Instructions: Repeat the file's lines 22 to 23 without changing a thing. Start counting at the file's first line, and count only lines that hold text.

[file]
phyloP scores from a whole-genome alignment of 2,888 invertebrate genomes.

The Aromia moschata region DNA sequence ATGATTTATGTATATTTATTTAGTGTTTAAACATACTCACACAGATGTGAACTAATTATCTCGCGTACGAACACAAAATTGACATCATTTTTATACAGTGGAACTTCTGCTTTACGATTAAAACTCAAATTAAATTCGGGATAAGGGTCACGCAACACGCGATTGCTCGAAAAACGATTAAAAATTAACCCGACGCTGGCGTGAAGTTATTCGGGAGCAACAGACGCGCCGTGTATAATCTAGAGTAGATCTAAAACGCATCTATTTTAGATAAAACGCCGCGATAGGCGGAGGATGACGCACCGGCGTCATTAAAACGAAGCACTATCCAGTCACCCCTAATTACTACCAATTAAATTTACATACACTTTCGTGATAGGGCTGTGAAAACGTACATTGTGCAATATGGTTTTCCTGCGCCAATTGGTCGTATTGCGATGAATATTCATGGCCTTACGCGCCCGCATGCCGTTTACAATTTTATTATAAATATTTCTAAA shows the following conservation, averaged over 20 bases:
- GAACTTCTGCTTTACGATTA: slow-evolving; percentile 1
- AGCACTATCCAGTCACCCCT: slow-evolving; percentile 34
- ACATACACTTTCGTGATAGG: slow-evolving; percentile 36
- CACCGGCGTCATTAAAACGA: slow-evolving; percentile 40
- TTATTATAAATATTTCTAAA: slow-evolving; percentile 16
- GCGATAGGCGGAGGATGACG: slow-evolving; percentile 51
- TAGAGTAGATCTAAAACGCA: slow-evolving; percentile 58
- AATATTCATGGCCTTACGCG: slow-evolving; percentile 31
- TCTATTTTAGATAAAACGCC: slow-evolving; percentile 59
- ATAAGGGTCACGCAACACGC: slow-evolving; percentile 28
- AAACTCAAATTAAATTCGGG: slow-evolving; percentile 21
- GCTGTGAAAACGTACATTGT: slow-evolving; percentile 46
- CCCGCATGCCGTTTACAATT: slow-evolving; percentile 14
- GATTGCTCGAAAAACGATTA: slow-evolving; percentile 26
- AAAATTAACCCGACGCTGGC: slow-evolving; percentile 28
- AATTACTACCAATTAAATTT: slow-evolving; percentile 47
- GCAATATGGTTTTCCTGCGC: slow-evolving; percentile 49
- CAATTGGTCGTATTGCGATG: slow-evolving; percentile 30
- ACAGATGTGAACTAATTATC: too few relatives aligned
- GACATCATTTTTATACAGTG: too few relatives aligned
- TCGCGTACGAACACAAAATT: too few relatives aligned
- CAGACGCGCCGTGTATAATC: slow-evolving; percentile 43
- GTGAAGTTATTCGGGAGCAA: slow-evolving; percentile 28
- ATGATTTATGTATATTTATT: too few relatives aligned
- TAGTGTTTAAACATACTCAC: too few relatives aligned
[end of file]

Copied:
- GACATCATTTTTATACAGTG: too few relatives aligned
- TCGCGTACGAACACAAAATT: too few relatives aligned